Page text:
Major investments in infrastructure, growth or productivity enhancement are crucial for a university in shaping its strategic direction and addressing the challenges of a changing landscape. Through a case study of Monash University, supplemented with the investigation of views of practitioners in the field, this research thesis has developed a model to optimise the management of major strategic investment decisions in universities. The model starts from the proposition that effective strategic investment decision making has two primary purposes: � Identifying major investments that are worth doing: Determining the infrastructure, activities and other enablers that are required as major investments to shape the future capacity, capability and operation of the university; and � Prioritising the ones that are best to do: Optimising the prioritisation and allocation of constrained resources to maximise the future benefit that can be achieved consistent with this strategic vision. The research reflects the hypothesis that investment decision making at universities under traditional academic leadership models has had a greater emphasis on the first of these objectives. The research suggests that there are opportunities to learn from business case/cost-benefit financial analysis approaches that are more commonly used in business. It proposes a mechanism (need to do/able to do criteria) for prioritising investments, based on which investments provide the most return given the existing or future capacity of the university to delivery them. In developing the model as mechanism for universities to enhance the management of major investments, the research considers and brings together data and analytical based approaches with the human and organisational dimensions of decision making. The major investment management (MIM) model comprises recommendations for university practices in four areas: Strategic Planning and Prioritising: facilitating effective strategic planning as the context for the identifying major investment needs and to provide a mechanism to evaluate and prioritise a portfolio of major investments. Defining Expected Strategic Outcomes: analysing and articulating the specific expected strategic outcomes for major investments by reference to four major drivers: growth and development of markets and products and services; infrastructure development; productivity enhancement; and improving rankings and reputation. Understanding Financial Implications: enabling the management of information and the development of financial analysis for understanding the financial implications of major investments, setting financial expectations and constructing major investment budgets. Adopting a Governance and Management Framework: establishing roles and responsibilities in an organisational structure that are supported by a framework of policies and processes for the governance and management of major investments, and setting up arrangements for accountabilities, project management and review of investment implementation. The study aims to contribute to the understanding of the context and factors at play in strategic investment decision making at Monash University, as an example of a large Australian public university and, by proposing a structured model, to enhance major strategic investment decision making and the management of an investment portfolio in practice. The study seeks both to add to the body of research on university management and strategic decision making and to inform and assist practitioners in the higher education sector.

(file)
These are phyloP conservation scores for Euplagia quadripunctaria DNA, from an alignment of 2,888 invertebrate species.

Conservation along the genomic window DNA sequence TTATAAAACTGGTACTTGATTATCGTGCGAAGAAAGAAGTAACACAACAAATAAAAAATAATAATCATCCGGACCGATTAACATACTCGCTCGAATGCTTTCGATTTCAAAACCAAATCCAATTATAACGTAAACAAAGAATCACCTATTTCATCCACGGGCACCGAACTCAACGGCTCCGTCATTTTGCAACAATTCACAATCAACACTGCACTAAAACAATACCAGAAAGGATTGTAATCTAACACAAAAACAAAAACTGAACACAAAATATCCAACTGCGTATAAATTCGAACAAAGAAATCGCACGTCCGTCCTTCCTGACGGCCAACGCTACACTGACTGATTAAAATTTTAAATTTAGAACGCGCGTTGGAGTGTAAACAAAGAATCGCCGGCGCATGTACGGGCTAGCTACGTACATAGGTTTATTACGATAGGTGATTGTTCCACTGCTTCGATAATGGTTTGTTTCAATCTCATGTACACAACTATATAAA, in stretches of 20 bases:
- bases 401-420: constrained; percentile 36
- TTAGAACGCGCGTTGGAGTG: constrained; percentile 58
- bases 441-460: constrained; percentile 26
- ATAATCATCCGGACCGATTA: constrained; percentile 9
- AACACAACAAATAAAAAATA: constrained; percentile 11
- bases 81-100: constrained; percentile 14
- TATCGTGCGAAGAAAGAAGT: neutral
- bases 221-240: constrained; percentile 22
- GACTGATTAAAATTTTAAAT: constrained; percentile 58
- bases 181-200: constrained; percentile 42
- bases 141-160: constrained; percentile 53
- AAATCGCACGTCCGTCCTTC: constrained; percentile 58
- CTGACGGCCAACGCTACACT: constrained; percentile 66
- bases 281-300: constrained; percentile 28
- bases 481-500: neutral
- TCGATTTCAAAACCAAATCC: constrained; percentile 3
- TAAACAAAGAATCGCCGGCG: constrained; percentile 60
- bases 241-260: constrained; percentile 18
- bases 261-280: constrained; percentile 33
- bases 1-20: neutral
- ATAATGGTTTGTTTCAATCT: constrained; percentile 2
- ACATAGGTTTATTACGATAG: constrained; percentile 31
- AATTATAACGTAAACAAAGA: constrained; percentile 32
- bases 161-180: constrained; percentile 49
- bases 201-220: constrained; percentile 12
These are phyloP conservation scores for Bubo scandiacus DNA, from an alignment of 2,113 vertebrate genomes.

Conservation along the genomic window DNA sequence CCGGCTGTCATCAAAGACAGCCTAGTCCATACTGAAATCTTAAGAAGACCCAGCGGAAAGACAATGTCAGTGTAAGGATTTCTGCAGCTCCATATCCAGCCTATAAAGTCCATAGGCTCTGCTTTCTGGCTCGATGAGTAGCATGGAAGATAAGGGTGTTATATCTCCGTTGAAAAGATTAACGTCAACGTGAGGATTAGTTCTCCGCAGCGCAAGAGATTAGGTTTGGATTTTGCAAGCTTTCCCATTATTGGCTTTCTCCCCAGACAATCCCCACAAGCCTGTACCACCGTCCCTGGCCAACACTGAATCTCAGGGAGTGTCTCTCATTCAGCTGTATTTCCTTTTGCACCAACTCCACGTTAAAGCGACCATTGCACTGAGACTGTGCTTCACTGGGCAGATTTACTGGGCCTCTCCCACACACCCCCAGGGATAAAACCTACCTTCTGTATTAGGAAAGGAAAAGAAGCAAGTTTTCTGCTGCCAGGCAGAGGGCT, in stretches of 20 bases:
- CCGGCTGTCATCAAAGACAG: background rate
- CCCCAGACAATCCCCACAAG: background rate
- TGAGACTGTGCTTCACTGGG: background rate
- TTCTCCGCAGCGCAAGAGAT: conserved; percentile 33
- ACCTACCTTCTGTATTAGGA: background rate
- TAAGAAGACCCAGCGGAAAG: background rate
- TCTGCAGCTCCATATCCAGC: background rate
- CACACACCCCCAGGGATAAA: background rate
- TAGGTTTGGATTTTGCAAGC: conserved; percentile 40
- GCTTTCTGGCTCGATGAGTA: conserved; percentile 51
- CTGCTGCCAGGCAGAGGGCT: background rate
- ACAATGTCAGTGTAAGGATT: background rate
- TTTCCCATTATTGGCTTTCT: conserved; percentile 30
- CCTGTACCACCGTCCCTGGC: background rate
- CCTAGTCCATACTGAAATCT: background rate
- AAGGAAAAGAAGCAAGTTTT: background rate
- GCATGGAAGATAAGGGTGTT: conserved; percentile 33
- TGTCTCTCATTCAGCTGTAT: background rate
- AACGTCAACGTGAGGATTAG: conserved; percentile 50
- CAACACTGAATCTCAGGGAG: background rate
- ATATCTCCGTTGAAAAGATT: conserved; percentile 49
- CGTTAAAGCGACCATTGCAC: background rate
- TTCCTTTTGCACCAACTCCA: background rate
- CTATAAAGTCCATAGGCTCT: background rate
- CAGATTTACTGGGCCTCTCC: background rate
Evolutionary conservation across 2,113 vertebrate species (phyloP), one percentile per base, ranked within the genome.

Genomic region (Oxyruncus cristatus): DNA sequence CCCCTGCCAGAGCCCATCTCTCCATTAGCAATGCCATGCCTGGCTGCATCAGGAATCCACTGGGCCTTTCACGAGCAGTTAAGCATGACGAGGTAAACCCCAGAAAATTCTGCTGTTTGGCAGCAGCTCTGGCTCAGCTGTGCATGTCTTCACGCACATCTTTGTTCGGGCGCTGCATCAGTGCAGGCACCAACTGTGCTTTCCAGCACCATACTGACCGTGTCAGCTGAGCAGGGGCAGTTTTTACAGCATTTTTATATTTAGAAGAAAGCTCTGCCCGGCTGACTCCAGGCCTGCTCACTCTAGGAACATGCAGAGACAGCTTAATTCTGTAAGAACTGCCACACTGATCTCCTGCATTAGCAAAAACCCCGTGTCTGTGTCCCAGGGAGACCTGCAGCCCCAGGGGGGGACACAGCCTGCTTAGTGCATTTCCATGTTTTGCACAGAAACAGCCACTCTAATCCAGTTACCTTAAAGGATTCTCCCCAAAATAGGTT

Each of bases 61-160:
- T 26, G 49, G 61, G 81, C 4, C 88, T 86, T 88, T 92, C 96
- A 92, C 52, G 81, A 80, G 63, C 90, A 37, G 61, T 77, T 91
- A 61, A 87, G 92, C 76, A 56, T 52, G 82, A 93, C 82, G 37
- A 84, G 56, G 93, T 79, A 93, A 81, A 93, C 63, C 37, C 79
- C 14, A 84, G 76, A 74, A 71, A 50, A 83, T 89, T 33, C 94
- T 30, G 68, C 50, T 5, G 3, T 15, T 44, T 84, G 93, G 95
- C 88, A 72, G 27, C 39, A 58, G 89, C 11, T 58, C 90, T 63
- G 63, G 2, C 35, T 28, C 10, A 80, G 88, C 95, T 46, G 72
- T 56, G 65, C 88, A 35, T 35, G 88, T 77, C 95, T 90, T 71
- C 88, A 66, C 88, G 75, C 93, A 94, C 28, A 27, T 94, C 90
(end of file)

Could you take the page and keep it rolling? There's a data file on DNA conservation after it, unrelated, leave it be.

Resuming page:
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    Gesture-based approaches to language learning
    McKinney, Jennifer. (University of Melbourne, 2012)
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    An educational survey of the shire of Dandenong
    Thompson, Una V. (Una Victoria) (Publisher not identified, 1947)